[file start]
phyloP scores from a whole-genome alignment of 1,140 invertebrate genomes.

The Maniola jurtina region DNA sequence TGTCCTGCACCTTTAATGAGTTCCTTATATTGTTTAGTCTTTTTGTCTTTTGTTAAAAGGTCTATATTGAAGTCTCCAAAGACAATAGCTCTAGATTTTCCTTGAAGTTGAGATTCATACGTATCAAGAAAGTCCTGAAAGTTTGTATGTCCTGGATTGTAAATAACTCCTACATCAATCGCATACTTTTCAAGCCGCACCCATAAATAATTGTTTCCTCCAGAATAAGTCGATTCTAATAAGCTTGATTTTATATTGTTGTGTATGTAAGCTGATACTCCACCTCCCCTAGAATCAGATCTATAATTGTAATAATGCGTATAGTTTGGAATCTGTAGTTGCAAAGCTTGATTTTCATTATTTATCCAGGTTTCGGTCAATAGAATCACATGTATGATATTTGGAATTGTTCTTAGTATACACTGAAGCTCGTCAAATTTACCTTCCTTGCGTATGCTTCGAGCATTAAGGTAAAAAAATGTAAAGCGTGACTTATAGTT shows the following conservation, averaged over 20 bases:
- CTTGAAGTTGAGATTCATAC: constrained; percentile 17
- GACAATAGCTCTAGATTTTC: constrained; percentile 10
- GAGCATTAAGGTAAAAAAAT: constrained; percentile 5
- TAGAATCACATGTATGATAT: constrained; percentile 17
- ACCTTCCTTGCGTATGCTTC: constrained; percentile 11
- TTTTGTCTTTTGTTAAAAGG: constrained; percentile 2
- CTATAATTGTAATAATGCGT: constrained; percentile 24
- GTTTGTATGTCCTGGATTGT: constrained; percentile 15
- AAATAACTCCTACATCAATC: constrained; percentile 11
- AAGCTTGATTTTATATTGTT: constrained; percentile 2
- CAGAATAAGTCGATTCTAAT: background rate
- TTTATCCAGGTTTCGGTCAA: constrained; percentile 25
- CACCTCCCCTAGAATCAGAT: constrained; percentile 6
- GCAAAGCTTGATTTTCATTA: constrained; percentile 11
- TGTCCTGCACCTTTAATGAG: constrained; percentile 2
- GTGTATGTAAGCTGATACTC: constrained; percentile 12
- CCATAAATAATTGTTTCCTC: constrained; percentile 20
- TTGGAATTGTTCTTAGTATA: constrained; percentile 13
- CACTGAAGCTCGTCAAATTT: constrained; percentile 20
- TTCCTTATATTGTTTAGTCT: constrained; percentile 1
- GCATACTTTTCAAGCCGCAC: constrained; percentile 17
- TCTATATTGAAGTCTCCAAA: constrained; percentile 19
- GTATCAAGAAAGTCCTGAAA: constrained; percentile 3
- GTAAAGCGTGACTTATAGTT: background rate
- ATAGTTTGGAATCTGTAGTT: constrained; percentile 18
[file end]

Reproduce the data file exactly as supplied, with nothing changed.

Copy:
phyloP scores from a whole-genome alignment of 1,140 invertebrate genomes.

The Maniola jurtina region DNA sequence TGTCCTGCACCTTTAATGAGTTCCTTATATTGTTTAGTCTTTTTGTCTTTTGTTAAAAGGTCTATATTGAAGTCTCCAAAGACAATAGCTCTAGATTTTCCTTGAAGTTGAGATTCATACGTATCAAGAAAGTCCTGAAAGTTTGTATGTCCTGGATTGTAAATAACTCCTACATCAATCGCATACTTTTCAAGCCGCACCCATAAATAATTGTTTCCTCCAGAATAAGTCGATTCTAATAAGCTTGATTTTATATTGTTGTGTATGTAAGCTGATACTCCACCTCCCCTAGAATCAGATCTATAATTGTAATAATGCGTATAGTTTGGAATCTGTAGTTGCAAAGCTTGATTTTCATTATTTATCCAGGTTTCGGTCAATAGAATCACATGTATGATATTTGGAATTGTTCTTAGTATACACTGAAGCTCGTCAAATTTACCTTCCTTGCGTATGCTTCGAGCATTAAGGTAAAAAAATGTAAAGCGTGACTTATAGTT shows the following conservation, averaged over 20 bases:
- CTTGAAGTTGAGATTCATAC: constrained; percentile 17
- GACAATAGCTCTAGATTTTC: constrained; percentile 10
- GAGCATTAAGGTAAAAAAAT: constrained; percentile 5
- TAGAATCACATGTATGATAT: constrained; percentile 17
- ACCTTCCTTGCGTATGCTTC: constrained; percentile 11
- TTTTGTCTTTTGTTAAAAGG: constrained; percentile 2
- CTATAATTGTAATAATGCGT: constrained; percentile 24
- GTTTGTATGTCCTGGATTGT: constrained; percentile 15
- AAATAACTCCTACATCAATC: constrained; percentile 11
- AAGCTTGATTTTATATTGTT: constrained; percentile 2
- CAGAATAAGTCGATTCTAAT: background rate
- TTTATCCAGGTTTCGGTCAA: constrained; percentile 25
- CACCTCCCCTAGAATCAGAT: constrained; percentile 6
- GCAAAGCTTGATTTTCATTA: constrained; percentile 11
- TGTCCTGCACCTTTAATGAG: constrained; percentile 2
- GTGTATGTAAGCTGATACTC: constrained; percentile 12
- CCATAAATAATTGTTTCCTC: constrained; percentile 20
- TTGGAATTGTTCTTAGTATA: constrained; percentile 13
- CACTGAAGCTCGTCAAATTT: constrained; percentile 20
- TTCCTTATATTGTTTAGTCT: constrained; percentile 1
- GCATACTTTTCAAGCCGCAC: constrained; percentile 17
- TCTATATTGAAGTCTCCAAA: constrained; percentile 19
- GTATCAAGAAAGTCCTGAAA: constrained; percentile 3
- GTAAAGCGTGACTTATAGTT: background rate
- ATAGTTTGGAATCTGTAGTT: constrained; percentile 18